Escape & Alternative Routes

Escape & Alternative Routes


Escape routes are pre-planned descents from higher levels, should you need to retreat


Escape & Alternative Routes 

Escape & Alternative Routes



Escape Routes

Escape routes are pre-planned descents from higher level routes, for use in times of emergency when there is the need to get off the mountain as quickly and safely as possible. For example, if the weather takes a turn for the worse, it may be more prudent to descent to the valley than continue along the intended but longer route. Likewise, if a member of the party was not feeling well or had an accumulation of hypothermia symptoms, a descent would be the most sensible option.

When planning your route, evaluate the points at which you could safely descend. Grassy, easy angled slopes are an easy choice if available, but you may have to look in more detail if traversing a ridge, where choices will be limited. Guide books can help in the planning stage. Being able to read and visualise contours is a great skill to learn, as you'll be able to identify a descent from the shape of the land alone, without there needing to be a path or right of way marked on the map.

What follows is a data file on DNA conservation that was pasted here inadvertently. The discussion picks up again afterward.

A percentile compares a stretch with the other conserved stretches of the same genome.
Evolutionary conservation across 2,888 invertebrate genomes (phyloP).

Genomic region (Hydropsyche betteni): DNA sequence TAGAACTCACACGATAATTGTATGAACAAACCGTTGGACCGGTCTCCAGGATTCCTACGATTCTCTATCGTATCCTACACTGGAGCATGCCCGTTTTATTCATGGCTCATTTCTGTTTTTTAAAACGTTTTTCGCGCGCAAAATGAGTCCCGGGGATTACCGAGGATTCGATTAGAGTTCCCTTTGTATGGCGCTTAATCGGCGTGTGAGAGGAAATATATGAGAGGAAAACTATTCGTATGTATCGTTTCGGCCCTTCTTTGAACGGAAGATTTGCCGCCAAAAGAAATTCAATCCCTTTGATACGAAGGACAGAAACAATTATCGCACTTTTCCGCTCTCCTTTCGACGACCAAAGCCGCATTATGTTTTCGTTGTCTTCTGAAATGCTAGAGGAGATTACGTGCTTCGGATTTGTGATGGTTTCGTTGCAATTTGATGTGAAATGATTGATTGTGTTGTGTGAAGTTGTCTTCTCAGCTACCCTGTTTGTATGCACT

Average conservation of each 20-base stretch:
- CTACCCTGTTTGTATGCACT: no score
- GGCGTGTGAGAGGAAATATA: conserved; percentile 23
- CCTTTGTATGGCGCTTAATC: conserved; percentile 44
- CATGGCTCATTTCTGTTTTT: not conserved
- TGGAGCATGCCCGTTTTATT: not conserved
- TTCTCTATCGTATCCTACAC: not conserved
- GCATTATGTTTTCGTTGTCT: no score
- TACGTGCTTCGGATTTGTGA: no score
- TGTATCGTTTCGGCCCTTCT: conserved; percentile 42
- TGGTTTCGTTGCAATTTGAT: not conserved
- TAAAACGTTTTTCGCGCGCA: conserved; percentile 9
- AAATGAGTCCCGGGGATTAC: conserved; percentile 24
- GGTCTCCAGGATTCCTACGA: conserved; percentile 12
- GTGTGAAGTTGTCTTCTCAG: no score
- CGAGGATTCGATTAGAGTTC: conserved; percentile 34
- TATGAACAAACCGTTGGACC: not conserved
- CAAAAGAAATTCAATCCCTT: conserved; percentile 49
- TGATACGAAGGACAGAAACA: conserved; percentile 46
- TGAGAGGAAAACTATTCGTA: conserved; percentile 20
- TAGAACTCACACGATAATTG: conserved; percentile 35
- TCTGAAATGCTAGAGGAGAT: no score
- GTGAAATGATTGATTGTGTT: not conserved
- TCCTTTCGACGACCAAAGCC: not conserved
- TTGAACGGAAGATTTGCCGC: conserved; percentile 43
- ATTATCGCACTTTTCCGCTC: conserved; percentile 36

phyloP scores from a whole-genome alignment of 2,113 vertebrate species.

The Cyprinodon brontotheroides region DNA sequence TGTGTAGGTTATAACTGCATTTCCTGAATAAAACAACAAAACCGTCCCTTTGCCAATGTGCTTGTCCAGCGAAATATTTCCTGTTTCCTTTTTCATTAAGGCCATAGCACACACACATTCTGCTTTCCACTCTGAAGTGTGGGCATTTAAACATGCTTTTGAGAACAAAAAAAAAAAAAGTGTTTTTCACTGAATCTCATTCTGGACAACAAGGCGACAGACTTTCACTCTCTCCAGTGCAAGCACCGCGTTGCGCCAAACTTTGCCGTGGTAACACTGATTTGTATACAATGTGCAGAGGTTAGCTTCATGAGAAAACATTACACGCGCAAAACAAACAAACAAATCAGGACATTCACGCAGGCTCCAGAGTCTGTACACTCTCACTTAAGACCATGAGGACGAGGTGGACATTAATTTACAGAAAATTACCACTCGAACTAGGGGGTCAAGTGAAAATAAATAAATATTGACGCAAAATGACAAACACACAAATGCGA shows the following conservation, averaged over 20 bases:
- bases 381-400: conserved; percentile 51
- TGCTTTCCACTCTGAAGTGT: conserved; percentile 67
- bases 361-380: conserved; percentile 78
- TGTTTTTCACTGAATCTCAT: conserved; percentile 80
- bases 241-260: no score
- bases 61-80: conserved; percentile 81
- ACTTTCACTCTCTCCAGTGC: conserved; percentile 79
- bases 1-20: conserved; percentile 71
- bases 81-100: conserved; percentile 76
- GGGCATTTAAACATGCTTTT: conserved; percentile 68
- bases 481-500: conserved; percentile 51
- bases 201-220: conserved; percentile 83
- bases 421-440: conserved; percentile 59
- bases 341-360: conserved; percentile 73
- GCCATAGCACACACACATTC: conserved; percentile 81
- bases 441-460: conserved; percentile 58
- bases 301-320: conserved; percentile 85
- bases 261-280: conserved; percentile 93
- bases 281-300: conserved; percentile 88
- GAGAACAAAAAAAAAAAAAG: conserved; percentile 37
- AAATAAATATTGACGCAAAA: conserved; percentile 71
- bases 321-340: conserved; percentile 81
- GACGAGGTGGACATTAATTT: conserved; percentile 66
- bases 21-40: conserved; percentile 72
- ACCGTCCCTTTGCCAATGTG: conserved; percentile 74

Note escape routes on your route card


Alternative Routes

Planning a route and committing it to paper does not mean that you cannot change plans during the day if the weather's great and you fancy walking further than the main route plan. Good planning will allow for extended routes, and the route card will have a note of possibilities, even if the note says "PS may continue to Grey Friar if the weather's good. Estimated 2 hr extended walking." Such a note is valuable information should you not return by your pre-arranged time, causing your EPOC to alert emergency services if you do not return before your emergency procedure activation time.